"Using Saved Location: foo"
mbp at sourcefrog.net
Fri Apr 28 08:02:40 BST 2006
On 28/04/2006, at 12:55 AM, John Arbash Meinel wrote:
> Aaron Bentley wrote:
>> John Arbash Meinel wrote:
>>> But for local file URLs, it seems like it would be nicer to
>>> display the
>>> actual Unicode path.
>> Makes sense to me.
I think we want a method that gives the "best display form" for a URL
in the current user encoding.
For we will *try* to decode them as utf-8 and then put them into the
user encoding. If that's not possible, we just use the regular URL
form. In more detail: scan for escape sequences, and work out what
byte they represent. If it's a byte that has special meaning in URLs
[/?,;#&%+ ] then leave it alone, otherwise unescape it. Now try to
decode as UTF-8, and then check that the result is representable in
the user encoding - if either of those fail, leave it as an escaped
URL. Obviously this needs to be symmetric with the algorithm for
turning url-like unicode strings into real URLs, and I think it is.
> So should this just be a check which says "if
> url.startswith('file:///'):" or should we be trying to do it for
> any URL.
I think we might as well do it for regular URLs too.
> I would probably say that if someone used a unicode name, they want to
> see it as much as possible, because it will mean something to them,
> rather than just a bunch of gobbledygook.
> So I think we should display unescaped "urls" as much as possible.
> they are not real urls, but they are close).
> Now, doing so violates the "support urls that aren't unicode"
> that we have been talking about. But I think the violation is worth it
> for the user.
Strictly it's "support urls on servers that don't use utf-8". If
they're in a non-UTF-8 encoding, then they probably won't decode and
can be displayed as a hex sequence, so people are no worse off.
>>> It would save "../otherr" as the parent, even though the pull
>>> would fail.
>>> I changed the code to wait until the other branch has been
>>> and then use "branch.base". Which returns the absolute path.
>>> Is it better to have ".bzr/branch/parent" be exactly what the
>>> user typed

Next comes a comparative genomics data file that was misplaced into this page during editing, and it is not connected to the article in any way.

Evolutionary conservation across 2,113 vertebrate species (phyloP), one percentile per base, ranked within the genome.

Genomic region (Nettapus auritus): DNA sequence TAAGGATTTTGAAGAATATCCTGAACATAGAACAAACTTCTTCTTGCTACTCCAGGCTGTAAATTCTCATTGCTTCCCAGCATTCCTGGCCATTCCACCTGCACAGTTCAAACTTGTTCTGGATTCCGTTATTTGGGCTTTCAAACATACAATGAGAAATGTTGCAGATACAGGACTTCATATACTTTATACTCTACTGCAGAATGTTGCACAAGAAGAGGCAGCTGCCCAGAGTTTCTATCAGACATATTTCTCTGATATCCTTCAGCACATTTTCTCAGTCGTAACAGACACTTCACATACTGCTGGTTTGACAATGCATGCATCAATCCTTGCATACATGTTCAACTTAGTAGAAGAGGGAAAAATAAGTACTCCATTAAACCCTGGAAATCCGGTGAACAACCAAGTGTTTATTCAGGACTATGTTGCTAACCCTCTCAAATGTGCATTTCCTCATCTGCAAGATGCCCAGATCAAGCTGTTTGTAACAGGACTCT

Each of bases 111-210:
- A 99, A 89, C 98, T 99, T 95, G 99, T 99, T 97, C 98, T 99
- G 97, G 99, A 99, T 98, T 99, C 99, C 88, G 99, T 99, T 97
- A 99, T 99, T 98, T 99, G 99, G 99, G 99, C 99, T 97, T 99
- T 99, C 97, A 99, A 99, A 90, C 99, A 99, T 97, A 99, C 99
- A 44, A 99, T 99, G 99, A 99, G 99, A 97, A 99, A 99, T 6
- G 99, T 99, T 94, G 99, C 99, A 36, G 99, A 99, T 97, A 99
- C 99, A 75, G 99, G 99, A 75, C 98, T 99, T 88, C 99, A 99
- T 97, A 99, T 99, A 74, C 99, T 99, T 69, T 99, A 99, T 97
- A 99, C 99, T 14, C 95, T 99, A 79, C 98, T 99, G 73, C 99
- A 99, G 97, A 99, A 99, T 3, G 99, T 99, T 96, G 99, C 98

>>> (a relative path, etc). And is it better to do it right away
>>> rather than
>>> after we have successfully contacted the other branch?
>> I think absolute paths will be correct more often, but there may be
>> times when relative paths make sense, e.g. branches provided over
>> network filesystems.
> Well, for everything except local we require absolute URLs. But I can
> see your point that I might have an NFS mount, and on different
> the absolute path would be different.
> But then again, is that likely to be a situation where one would be
> parent, and one would be the child?
> I would be okay with it but I would like to see a consensus.
John, Robert and I talked about this on irc.
A related issue is that if you do a pull while cwd is in a
subdirectory of a branch, the relative path stored should not be the
one you typed, but rather the relative path from the root of your
There may be some slightly tricky cases caused by symlinks.
Branch APIs that deal with locations (e.g. Branch.base) should return
urls, even for local branches.
The parent is also a URL or relative reference. That means that it
can be e.g. "../bzr.dev", but it is escaped as a URL. Setting the
parent will work like this:
- get the base url of the new parent
- find the relative path from the current branch's url to that url,
if possible. If the urls are in different schemes or hosts, or are
different from the first component of the path, then store the
Also, the memory transport should be updated to use urls like
memory:///foo, to be consistent with file urls.
> What is your opinion about whether we should set parent even if we are
> unable to connect to the branch?
There's a conflict between:
- should be able to set it without using it yet
- shouldn't permanently get stuck if someone happens to make a typo
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